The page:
I recently watched Spielberg’s Lincoln, an outstandingly well-acted movie that I strongly recommend. But I agreed with a lot of other critics that it didn’t end at the right place. Near the final moments of the film, Lincoln walks down a long, long hallway. We know he’s on his way to Ford’s theater, we know he’s on his way to die. The music is swelling, Daniel Day Lewis is in perfect form.

It should have ended as he disappeared from sight, maybe with a small text afterwards about how he died, and how he “belongs to the ages.” Instead they have three more scenes related to his assassination that feel incredibly tacked on.

That’s a bit how I feel about this chapter. Leviticus had reached a beautiful crescendo in chapter 26, with its list of blessings, curses, and a promise of hope for the exiled Jews.

But here in chapter 27, we have a list of rules that would seem better suited to be placed before chapter 26. Since this is another set of statutes that people need to protect rather than reject, the whole theme of chapter 26, it’s more than a little odd that they come after.

Maybe it’s because all of these are basically ways of getting out obligations you may have made following previous rules. Basically, if you promised or dedicated or sacrificed something and you need to take it back, because you changed your mind or because it wound up not being exactly right (in the case of animals), this is the way to do it. Basically, you have to pay a bunch of money (women are worth less than men, of course) or buy it back with interest. There’s some allowance made for people who can’t afford the price, at least in regards to buying back people (reneging on an oath, basically).

What’s interesting here is a translation difference. The NRSV says that people cannot buy back any items that are “devoted to destruction,” including humans who will be put to death (v 28-29). The NCT says “devoted in perpetuity,” though it keeps in the reference to killing people.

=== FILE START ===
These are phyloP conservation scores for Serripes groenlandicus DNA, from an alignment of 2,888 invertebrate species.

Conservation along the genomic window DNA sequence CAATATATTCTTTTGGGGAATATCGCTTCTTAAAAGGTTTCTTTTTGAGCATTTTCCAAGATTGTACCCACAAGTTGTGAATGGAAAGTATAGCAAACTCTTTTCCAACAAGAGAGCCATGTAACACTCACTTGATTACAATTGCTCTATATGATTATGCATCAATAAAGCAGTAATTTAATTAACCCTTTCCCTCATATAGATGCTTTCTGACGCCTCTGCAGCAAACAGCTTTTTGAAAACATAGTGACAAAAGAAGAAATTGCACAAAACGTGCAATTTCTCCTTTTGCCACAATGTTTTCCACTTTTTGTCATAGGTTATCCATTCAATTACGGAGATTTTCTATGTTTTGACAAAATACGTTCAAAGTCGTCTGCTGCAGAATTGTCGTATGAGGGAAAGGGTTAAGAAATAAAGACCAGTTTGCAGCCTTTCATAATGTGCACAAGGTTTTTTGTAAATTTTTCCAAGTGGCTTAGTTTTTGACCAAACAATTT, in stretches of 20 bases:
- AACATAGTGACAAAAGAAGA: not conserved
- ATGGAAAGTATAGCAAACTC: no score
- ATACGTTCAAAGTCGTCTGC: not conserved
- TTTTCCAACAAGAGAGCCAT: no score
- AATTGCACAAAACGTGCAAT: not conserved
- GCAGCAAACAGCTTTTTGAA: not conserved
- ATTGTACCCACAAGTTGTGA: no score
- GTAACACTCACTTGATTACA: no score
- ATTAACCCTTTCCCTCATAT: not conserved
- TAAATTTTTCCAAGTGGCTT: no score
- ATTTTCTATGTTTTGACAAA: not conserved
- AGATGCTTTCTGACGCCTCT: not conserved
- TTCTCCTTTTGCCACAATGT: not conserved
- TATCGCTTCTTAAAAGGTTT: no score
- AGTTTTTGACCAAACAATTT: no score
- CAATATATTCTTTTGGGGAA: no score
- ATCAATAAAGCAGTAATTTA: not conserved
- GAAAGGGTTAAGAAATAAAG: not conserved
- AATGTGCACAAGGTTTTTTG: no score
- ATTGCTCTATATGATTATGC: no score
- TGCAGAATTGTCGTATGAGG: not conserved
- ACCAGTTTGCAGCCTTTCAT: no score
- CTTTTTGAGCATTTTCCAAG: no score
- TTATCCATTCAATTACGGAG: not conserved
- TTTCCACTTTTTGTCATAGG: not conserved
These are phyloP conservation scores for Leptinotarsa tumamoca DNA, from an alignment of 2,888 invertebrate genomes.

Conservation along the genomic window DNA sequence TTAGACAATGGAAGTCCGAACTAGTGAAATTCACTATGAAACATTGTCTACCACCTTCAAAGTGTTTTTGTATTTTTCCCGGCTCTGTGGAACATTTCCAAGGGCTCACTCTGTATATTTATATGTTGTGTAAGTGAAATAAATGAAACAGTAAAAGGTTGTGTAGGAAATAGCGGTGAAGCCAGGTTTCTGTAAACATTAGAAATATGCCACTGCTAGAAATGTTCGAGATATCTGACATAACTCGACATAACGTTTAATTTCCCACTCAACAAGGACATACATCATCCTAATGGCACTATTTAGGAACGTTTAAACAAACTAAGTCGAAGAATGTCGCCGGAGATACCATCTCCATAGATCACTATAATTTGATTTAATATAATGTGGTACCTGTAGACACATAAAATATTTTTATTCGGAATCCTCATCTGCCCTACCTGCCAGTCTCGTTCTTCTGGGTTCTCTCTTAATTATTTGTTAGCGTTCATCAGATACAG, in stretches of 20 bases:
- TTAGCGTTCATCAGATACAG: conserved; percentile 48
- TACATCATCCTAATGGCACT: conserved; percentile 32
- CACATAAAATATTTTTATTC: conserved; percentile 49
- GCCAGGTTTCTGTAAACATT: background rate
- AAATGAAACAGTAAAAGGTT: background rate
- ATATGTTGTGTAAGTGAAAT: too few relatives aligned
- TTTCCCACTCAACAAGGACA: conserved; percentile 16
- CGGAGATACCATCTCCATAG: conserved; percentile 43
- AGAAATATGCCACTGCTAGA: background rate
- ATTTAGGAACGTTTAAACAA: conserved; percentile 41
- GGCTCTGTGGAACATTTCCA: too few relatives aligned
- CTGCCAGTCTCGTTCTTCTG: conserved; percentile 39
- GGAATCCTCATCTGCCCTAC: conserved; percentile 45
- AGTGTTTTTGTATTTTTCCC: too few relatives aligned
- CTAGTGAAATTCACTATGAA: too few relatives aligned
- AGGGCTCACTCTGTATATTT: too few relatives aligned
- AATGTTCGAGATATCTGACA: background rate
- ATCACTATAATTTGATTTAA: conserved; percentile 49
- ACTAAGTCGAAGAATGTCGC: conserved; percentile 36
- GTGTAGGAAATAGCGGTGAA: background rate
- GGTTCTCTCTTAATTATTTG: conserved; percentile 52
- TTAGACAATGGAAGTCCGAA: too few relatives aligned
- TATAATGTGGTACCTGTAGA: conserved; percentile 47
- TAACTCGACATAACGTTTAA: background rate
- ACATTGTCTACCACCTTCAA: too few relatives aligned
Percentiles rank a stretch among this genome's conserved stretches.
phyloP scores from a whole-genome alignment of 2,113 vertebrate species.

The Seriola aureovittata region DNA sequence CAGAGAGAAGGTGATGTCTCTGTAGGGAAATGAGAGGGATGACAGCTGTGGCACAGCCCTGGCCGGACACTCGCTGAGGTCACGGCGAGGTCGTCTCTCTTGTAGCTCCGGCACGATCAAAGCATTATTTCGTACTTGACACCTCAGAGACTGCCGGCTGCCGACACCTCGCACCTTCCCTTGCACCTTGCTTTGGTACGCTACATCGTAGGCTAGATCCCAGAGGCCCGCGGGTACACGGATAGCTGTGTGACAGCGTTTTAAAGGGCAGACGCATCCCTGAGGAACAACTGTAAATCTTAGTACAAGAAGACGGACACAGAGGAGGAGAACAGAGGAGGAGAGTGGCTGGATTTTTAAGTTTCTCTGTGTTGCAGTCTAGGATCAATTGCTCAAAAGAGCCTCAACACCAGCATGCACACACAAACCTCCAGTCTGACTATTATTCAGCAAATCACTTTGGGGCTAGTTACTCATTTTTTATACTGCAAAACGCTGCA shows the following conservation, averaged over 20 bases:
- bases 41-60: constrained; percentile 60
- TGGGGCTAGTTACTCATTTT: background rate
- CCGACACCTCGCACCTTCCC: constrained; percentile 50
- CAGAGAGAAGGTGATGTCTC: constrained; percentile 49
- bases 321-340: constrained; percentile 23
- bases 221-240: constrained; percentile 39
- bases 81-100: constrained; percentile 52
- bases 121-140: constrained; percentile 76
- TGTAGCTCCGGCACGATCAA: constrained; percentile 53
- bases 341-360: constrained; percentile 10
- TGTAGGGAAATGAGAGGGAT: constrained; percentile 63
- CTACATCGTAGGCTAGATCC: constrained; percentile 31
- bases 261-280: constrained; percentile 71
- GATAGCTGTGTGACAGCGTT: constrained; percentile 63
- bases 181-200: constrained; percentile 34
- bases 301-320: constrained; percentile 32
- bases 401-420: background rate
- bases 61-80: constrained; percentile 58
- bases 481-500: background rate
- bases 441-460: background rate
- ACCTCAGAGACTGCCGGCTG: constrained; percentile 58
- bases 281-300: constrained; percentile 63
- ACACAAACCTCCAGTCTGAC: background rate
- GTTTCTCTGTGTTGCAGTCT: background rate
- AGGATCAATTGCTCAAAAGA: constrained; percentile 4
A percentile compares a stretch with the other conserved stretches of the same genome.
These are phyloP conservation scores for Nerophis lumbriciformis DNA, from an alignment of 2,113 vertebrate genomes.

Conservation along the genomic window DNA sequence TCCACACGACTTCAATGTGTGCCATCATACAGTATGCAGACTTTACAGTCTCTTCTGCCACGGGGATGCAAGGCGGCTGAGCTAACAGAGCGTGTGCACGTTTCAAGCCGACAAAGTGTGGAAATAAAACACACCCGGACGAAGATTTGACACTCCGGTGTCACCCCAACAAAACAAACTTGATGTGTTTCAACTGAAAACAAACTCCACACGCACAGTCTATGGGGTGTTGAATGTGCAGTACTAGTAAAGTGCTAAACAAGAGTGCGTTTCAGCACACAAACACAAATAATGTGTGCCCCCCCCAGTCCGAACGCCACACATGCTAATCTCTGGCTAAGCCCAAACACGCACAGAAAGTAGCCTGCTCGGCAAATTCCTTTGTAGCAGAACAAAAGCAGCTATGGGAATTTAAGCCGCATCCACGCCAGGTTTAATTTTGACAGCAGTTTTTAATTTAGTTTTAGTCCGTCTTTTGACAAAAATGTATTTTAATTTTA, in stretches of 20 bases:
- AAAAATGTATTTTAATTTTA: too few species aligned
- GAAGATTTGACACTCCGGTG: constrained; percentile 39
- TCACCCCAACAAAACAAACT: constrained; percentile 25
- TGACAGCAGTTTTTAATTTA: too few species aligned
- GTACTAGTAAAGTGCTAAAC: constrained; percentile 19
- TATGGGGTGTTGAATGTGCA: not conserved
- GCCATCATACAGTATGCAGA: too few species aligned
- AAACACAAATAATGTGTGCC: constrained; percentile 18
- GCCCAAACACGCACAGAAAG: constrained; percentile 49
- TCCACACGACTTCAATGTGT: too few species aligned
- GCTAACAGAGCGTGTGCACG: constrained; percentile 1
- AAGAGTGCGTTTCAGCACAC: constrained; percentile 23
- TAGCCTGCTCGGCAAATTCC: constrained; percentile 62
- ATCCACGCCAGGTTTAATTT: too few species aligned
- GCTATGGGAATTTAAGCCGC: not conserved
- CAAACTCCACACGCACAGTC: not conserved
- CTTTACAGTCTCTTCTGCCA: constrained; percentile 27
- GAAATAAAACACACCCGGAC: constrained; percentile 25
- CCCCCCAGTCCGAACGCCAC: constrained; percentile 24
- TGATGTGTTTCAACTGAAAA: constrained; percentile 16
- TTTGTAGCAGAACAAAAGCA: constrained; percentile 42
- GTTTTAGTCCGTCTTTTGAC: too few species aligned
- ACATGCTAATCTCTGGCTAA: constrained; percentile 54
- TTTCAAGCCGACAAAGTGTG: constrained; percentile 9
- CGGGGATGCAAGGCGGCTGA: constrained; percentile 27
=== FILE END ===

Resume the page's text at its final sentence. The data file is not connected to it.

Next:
Since human sacrifice is generally a big no-no, I guessed that this is our first reference to herem, and sure enough, I looked it up and I was right. Herem in the Pentateuch is the wholesale slaughter of all the current residents of the Holy Land. Before this God has talked about making everyone flee as they arrive, but later passages will outline how the Israelites have to kill every last person and animal they find there, all part of herem, which means both “to devote” and “to destroy.”

It’s genocide as human sacrifice, and it’s one of the most problematic portions of all scripture. I’m not looking forward to reading it.

That said, yay! I am through Leviticus! After two months of sickness and surgery, completing my third book feels like an accomplishment, even if I wanted to be done weeks ago. I start Numbers tomorrow, and ideally I’ll finish it by the end of June, though knowing my rate thus far that’s probably an impossible goal, so let’s make it “before I go home to America.”

The Japanese: shuushin “a whole life,” soutou suru “to befit, to be proportionate” (v 2), shiryoku “means, resources” (v 8), hyouka suru “to value, to assess” (v 12), kaoku “house, building,” kakutei suru “to determine, to decide on” (v 14), kounyuu suru “to buy, to purchase” (v 22), bokusha “herdsman” (v 32).

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